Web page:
- Author:Joshua Kates
- Publisher:Fordham University Press; 1 edition (October 15, 2008)
- Pages:300 pages
- FB2 format1494 kb
- ePUB format1663 kb
- DJVU format1555 kb
- Formats:rtf lit lit lrf
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His work must be inserted into alreadyexisting fields, thus fielding Derrida.
Derrida worked on no one else for nearly fifteen years, and Husserl’s thought was the milieu in which the project of deconstruction was . To bring together the work of Jacob Klein and Jacques Derrida may well seem unexpected
Derrida worked on no one else for nearly fifteen years, and Husserl’s thought was the milieu in which the project of deconstruction was forged. To bring together the work of Jacob Klein and Jacques Derrida may well seem unexpected. Jacob Klein was a friend of both Leo Strauss and Alexander Kojévè, and his philosophical sympathies clearly lay more with the former.
Kates extends his earlier contextualizing of Derrida's work in relation to Husserl by arguing that we must begin from a frame different from that provided by Derrida himself. His work must be inserted into already. Existing fields, thus "fielding Derrida.
in History of Philosophy. in Modern Philosophy (Books) . in Literary Criticism & Theory. Derrida says in his first statement during the roundtable, ‘I should not have to reply right away to such fully elaborated and serious questions--and by improvising no less. Our agreement for this exchange is that I should try to improvise a response even when I am not sure that I can do so adequately. He states, What does philosophy say? Let’s imagine that it’s possible to ask such a question: What does philosophy say? What does the philosopher say when he is being a philosopher?
Deconstruction was both created and has been profoundly influenced by. .Deconstructionists, by contrast, see works in terms of their undecidability.
Deconstruction was both created and has been profoundly influenced by the French philosopher Jacques Derrida. Derrida, who coined the term deconstruction, argues that in Western culture, people tend to think and express their thoughts in terms of binary oppositions (white, black, masculine, feminine, cause /effect, conscious /unconscious, presence, absence, speech writing). Through deconstruction, Derrida aims to erase the boundary between binary oppositions-and to do so in such a way that the hierarchy implied by the oppositions is thrown into question.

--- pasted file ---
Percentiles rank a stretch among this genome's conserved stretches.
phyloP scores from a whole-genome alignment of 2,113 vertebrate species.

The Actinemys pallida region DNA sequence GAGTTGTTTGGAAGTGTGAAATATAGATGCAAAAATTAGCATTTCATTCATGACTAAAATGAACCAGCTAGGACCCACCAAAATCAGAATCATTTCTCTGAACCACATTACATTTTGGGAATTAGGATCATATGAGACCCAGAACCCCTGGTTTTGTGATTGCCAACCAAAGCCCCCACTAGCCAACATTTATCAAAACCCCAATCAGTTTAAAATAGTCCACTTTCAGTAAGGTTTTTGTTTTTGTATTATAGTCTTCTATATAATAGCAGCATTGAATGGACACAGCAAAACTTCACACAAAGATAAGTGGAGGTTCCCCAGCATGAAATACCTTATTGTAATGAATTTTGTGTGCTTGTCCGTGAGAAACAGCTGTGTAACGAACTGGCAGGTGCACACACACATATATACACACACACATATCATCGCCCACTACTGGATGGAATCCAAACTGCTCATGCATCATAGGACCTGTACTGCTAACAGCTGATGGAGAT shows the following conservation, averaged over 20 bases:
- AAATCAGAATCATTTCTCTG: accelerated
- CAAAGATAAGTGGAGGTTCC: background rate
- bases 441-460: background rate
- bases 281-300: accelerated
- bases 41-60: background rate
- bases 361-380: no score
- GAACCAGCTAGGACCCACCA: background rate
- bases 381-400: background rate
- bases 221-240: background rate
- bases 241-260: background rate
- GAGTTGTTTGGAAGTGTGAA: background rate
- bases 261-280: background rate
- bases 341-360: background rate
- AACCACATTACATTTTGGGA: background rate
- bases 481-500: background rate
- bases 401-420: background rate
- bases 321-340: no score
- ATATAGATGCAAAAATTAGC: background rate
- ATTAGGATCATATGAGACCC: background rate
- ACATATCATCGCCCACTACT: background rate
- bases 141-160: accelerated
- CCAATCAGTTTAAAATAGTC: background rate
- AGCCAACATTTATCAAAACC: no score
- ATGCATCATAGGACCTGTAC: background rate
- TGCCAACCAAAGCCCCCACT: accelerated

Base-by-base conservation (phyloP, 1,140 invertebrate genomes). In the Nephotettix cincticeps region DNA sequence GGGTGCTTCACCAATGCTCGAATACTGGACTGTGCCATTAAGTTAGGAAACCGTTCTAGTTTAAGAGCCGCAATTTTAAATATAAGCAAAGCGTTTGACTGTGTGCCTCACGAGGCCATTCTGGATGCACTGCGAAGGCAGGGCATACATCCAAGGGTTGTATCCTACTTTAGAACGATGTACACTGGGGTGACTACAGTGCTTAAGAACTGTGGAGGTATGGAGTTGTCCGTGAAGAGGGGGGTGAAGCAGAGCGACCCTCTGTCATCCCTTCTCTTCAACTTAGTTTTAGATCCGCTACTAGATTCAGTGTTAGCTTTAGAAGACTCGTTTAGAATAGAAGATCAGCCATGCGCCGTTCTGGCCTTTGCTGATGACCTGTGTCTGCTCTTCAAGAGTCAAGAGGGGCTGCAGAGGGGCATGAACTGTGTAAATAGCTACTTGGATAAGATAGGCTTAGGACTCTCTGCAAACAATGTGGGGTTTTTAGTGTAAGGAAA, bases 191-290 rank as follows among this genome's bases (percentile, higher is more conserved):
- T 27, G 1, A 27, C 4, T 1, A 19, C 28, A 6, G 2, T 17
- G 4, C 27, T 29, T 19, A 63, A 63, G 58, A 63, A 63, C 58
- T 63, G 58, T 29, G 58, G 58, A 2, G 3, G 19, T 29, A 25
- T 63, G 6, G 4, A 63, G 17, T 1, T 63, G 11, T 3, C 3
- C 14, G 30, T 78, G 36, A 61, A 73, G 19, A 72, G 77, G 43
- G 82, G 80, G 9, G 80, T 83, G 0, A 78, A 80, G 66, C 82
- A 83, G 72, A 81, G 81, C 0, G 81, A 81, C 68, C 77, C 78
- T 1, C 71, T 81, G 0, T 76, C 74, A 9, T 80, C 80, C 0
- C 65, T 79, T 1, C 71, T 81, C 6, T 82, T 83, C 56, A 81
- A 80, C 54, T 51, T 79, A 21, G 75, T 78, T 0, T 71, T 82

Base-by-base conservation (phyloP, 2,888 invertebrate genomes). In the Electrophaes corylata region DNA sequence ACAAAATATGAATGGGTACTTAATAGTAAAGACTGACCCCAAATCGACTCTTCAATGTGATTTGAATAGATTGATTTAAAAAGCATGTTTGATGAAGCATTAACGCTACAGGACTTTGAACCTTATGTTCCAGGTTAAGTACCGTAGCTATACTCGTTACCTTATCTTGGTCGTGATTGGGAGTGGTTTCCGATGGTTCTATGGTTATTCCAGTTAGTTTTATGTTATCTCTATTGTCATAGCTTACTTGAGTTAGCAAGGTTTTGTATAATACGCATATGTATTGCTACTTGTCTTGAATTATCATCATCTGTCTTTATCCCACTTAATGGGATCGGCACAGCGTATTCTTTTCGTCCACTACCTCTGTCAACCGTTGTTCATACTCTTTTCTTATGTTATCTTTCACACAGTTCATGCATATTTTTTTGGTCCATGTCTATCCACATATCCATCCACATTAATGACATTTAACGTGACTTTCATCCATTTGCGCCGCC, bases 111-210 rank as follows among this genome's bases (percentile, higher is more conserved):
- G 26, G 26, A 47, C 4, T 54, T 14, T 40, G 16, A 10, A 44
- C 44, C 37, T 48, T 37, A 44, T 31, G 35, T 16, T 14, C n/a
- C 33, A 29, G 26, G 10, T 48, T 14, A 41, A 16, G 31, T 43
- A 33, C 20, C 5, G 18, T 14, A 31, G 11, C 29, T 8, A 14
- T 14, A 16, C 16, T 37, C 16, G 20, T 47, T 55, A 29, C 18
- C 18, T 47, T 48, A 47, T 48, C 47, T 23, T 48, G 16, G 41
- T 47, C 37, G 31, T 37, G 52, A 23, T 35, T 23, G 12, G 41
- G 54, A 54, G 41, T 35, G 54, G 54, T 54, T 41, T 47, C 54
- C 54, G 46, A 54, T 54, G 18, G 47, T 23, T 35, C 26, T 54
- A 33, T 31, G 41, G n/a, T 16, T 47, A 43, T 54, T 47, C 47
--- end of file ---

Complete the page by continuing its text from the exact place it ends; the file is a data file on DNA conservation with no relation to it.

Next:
This week our topic is Derrida and Deconstruction. History, and the Work of Deconstruction. Derrida was one of the most widely revered and widely reviled thinkers of the mid-to-late twentieth Century. Many people in a variety of disciplines – especially in the literary humanities - regard him as an absolutely seminal figure. Mark Taylor recently called him one of the three most important philosophers of the 20th century - right up there with Heidegger and Wittgenstein. Luckily for us, help is on the way in the form of Joshua Kates, author of Fielding Derrida: Philosophy, Literary Criticism.
Deconstruction, form of philosophical and literary analysis, derived mainly from work begun in the 1960s by the French philosopher Jacques Derrida, that questions the fundamental conceptual distinctions, or oppositions.
Thank you for your feedback. Deconstruction in philosophy. Deconstruction in literary studies.
How are we to interpret Jacques Derrida’s writings now, after so much commentary has been devoted to his thought and his own astonishing productivity has come to an end? In this groundbreaking book, JoshuaKates extends his earlier contextualizing of Derrida’s work in relation to Husserl by arguing that we must begin from a frame different from that provided by Derrida himself. His work must be inserted into alreadyexisting fields, thus “fielding Derrida.”
By placing Derrida’s texts in the context of broader fields (such as interpretations of modernity and analytic philosophy of language), Kates captures Derrida’s stances with a new concreteness and an unprecedentedscope, forging links to vital debates across the humanities today.